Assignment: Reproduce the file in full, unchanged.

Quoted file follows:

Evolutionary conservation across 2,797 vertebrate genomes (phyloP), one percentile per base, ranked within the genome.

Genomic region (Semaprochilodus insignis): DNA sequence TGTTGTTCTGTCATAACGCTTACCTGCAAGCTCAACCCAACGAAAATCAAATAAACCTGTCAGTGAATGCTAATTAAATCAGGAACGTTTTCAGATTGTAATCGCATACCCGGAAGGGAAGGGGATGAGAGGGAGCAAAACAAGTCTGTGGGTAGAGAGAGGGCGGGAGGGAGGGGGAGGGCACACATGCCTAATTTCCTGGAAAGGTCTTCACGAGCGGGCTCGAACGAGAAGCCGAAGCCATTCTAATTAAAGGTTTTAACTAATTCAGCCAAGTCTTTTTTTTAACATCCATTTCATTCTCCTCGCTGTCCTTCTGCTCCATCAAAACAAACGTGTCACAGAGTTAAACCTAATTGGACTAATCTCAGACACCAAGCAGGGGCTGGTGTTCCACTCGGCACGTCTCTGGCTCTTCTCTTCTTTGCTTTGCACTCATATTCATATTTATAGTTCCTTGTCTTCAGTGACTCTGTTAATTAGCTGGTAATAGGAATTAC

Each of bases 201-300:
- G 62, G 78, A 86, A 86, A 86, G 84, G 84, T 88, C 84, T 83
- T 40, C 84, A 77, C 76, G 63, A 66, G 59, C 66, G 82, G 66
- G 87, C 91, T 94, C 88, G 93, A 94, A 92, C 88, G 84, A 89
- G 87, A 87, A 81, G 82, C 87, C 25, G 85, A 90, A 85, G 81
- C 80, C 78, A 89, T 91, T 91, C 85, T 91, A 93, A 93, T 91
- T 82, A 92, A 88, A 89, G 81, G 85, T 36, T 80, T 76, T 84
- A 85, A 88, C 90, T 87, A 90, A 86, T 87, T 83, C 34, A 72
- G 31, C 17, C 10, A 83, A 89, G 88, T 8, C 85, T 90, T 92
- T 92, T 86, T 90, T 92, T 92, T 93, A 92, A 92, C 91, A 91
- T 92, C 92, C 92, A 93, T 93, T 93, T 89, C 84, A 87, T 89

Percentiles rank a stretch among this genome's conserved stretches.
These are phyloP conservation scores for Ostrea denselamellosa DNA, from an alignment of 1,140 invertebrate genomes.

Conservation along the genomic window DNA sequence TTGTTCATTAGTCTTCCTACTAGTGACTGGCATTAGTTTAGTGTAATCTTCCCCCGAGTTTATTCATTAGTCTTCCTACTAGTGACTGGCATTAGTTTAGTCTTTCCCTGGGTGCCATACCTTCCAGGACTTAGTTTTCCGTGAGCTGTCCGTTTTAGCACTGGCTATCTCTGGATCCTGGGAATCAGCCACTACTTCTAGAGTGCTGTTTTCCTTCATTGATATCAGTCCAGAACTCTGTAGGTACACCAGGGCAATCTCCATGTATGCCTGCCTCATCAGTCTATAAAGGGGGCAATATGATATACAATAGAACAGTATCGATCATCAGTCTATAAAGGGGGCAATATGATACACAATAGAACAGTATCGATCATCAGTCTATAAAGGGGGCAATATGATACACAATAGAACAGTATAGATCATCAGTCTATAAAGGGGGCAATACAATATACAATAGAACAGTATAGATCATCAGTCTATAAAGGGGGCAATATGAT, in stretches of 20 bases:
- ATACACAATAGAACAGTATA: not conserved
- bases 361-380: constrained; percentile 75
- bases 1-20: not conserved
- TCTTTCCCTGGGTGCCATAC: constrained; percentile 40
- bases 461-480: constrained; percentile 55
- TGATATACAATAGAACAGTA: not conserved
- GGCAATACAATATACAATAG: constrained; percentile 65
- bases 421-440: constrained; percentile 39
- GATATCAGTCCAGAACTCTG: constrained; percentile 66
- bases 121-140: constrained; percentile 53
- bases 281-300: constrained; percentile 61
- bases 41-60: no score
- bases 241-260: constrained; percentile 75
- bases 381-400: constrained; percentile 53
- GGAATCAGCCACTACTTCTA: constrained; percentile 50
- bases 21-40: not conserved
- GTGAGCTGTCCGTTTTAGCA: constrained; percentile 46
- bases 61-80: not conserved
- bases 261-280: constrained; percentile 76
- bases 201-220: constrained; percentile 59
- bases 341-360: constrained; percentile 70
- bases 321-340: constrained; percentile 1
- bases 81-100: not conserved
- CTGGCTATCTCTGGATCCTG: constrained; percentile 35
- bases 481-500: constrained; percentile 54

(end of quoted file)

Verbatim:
Evolutionary conservation across 2,797 vertebrate genomes (phyloP), one percentile per base, ranked within the genome.

Genomic region (Semaprochilodus insignis): DNA sequence TGTTGTTCTGTCATAACGCTTACCTGCAAGCTCAACCCAACGAAAATCAAATAAACCTGTCAGTGAATGCTAATTAAATCAGGAACGTTTTCAGATTGTAATCGCATACCCGGAAGGGAAGGGGATGAGAGGGAGCAAAACAAGTCTGTGGGTAGAGAGAGGGCGGGAGGGAGGGGGAGGGCACACATGCCTAATTTCCTGGAAAGGTCTTCACGAGCGGGCTCGAACGAGAAGCCGAAGCCATTCTAATTAAAGGTTTTAACTAATTCAGCCAAGTCTTTTTTTTAACATCCATTTCATTCTCCTCGCTGTCCTTCTGCTCCATCAAAACAAACGTGTCACAGAGTTAAACCTAATTGGACTAATCTCAGACACCAAGCAGGGGCTGGTGTTCCACTCGGCACGTCTCTGGCTCTTCTCTTCTTTGCTTTGCACTCATATTCATATTTATAGTTCCTTGTCTTCAGTGACTCTGTTAATTAGCTGGTAATAGGAATTAC

Each of bases 201-300:
- G 62, G 78, A 86, A 86, A 86, G 84, G 84, T 88, C 84, T 83
- T 40, C 84, A 77, C 76, G 63, A 66, G 59, C 66, G 82, G 66
- G 87, C 91, T 94, C 88, G 93, A 94, A 92, C 88, G 84, A 89
- G 87, A 87, A 81, G 82, C 87, C 25, G 85, A 90, A 85, G 81
- C 80, C 78, A 89, T 91, T 91, C 85, T 91, A 93, A 93, T 91
- T 82, A 92, A 88, A 89, G 81, G 85, T 36, T 80, T 76, T 84
- A 85, A 88, C 90, T 87, A 90, A 86, T 87, T 83, C 34, A 72
- G 31, C 17, C 10, A 83, A 89, G 88, T 8, C 85, T 90, T 92
- T 92, T 86, T 90, T 92, T 92, T 93, A 92, A 92, C 91, A 91
- T 92, C 92, C 92, A 93, T 93, T 93, T 89, C 84, A 87, T 89

Percentiles rank a stretch among this genome's conserved stretches.
These are phyloP conservation scores for Ostrea denselamellosa DNA, from an alignment of 1,140 invertebrate genomes.

Conservation along the genomic window DNA sequence TTGTTCATTAGTCTTCCTACTAGTGACTGGCATTAGTTTAGTGTAATCTTCCCCCGAGTTTATTCATTAGTCTTCCTACTAGTGACTGGCATTAGTTTAGTCTTTCCCTGGGTGCCATACCTTCCAGGACTTAGTTTTCCGTGAGCTGTCCGTTTTAGCACTGGCTATCTCTGGATCCTGGGAATCAGCCACTACTTCTAGAGTGCTGTTTTCCTTCATTGATATCAGTCCAGAACTCTGTAGGTACACCAGGGCAATCTCCATGTATGCCTGCCTCATCAGTCTATAAAGGGGGCAATATGATATACAATAGAACAGTATCGATCATCAGTCTATAAAGGGGGCAATATGATACACAATAGAACAGTATCGATCATCAGTCTATAAAGGGGGCAATATGATACACAATAGAACAGTATAGATCATCAGTCTATAAAGGGGGCAATACAATATACAATAGAACAGTATAGATCATCAGTCTATAAAGGGGGCAATATGAT, in stretches of 20 bases:
- ATACACAATAGAACAGTATA: not conserved
- bases 361-380: constrained; percentile 75
- bases 1-20: not conserved
- TCTTTCCCTGGGTGCCATAC: constrained; percentile 40
- bases 461-480: constrained; percentile 55
- TGATATACAATAGAACAGTA: not conserved
- GGCAATACAATATACAATAG: constrained; percentile 65
- bases 421-440: constrained; percentile 39
- GATATCAGTCCAGAACTCTG: constrained; percentile 66
- bases 121-140: constrained; percentile 53
- bases 281-300: constrained; percentile 61
- bases 41-60: no score
- bases 241-260: constrained; percentile 75
- bases 381-400: constrained; percentile 53
- GGAATCAGCCACTACTTCTA: constrained; percentile 50
- bases 21-40: not conserved
- GTGAGCTGTCCGTTTTAGCA: constrained; percentile 46
- bases 61-80: not conserved
- bases 261-280: constrained; percentile 76
- bases 201-220: constrained; percentile 59
- bases 341-360: constrained; percentile 70
- bases 321-340: constrained; percentile 1
- bases 81-100: not conserved
- CTGGCTATCTCTGGATCCTG: constrained; percentile 35
- bases 481-500: constrained; percentile 54